"From a scientific point of view, animal 'models' of PD should be stable over a long period of time so that the effects of new therapies can be evaluated. However, the fact is that the signs and symptoms in primates vary over time, even between individuals. Additionally, specific signs of illness in individual animals used as indicators of the severity of their condition contradict each other, making data interpretation more difficult. There are serious underlying limitations to the primate 'models' of PD which include:
- Symptoms are caused by toxin injection and appear rapidly in primate 'models'. The causes of human PD are unknown and symptoms are
slow to develop.
- Because of the artificial causation of the condition in monkeys, little can be learned of the causes and progression of the human disease.
- Compensatory mechanisms in surviving brain regions are likely to be different in lesioned monkeys compared to PD patients.
- If dosing is stopped, neurotoxin-treated primates show partial but variable recovery (and there is variation between old and new world monkeys). However, humans always show a progressive worsening of the symptoms over time.
- PD usually affects older people with comorbidities, while the monkeys used in research are young and otherwise healthy.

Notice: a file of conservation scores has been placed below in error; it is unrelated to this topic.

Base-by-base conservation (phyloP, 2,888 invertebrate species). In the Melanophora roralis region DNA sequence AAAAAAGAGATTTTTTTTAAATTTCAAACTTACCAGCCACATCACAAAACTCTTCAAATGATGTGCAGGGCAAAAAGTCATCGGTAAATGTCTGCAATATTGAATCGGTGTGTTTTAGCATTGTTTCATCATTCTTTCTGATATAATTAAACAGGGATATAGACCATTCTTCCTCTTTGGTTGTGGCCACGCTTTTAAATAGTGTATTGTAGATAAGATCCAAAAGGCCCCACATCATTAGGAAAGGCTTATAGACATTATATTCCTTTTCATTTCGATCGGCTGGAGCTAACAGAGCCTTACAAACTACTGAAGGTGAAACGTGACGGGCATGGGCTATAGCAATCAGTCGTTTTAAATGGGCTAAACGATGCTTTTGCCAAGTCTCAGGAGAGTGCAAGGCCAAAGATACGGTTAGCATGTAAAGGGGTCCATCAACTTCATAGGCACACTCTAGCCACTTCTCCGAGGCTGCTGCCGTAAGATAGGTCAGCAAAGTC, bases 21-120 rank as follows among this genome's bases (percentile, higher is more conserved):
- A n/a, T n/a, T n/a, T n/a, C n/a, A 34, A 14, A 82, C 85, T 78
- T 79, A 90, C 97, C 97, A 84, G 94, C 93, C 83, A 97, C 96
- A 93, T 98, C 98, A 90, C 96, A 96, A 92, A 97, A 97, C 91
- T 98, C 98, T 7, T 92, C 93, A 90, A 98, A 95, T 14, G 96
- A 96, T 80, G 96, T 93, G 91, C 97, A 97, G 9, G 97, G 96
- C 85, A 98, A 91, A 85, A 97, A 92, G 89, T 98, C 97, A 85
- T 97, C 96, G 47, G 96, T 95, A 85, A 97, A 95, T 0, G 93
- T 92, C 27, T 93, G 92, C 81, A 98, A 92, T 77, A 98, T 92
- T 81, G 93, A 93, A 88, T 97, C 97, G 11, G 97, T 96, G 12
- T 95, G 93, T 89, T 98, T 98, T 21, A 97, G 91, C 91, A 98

- In the affected brain regions of primates, Lewy bodies are either never seen or only very infrequently. Yet in patients, these cellular inclusions are the classic hallmark of PD.
- MPTP-treated primates show limb tremor only sporadically. In PD patients tremor is marked and sustained. The cognitive patterns of impairment also differ between primates and patients.
- In neurotoxin-treated monkeys, specific dopamine-containing brain cells are damaged in one part of the brain. In PD, damage is more widespread and involves other neurotransmitters, in addition to dopamine.
Replacing primates in fundamental PD research
Functional imaging has a key role to play in human studies of Parkinson's disease, thereby avoiding problems of species differences and artificiality of the model. Positron emission tomography (PET) imaging has been used to measure levels of dopaminergic activity in the brains of Parkinson's patients. This sheds light on the pathophysiology of the condition, and permits direct study of disease progression at a biochemical level. PET imaging has revealed disturbances of brain functional interactions and cognitive information..."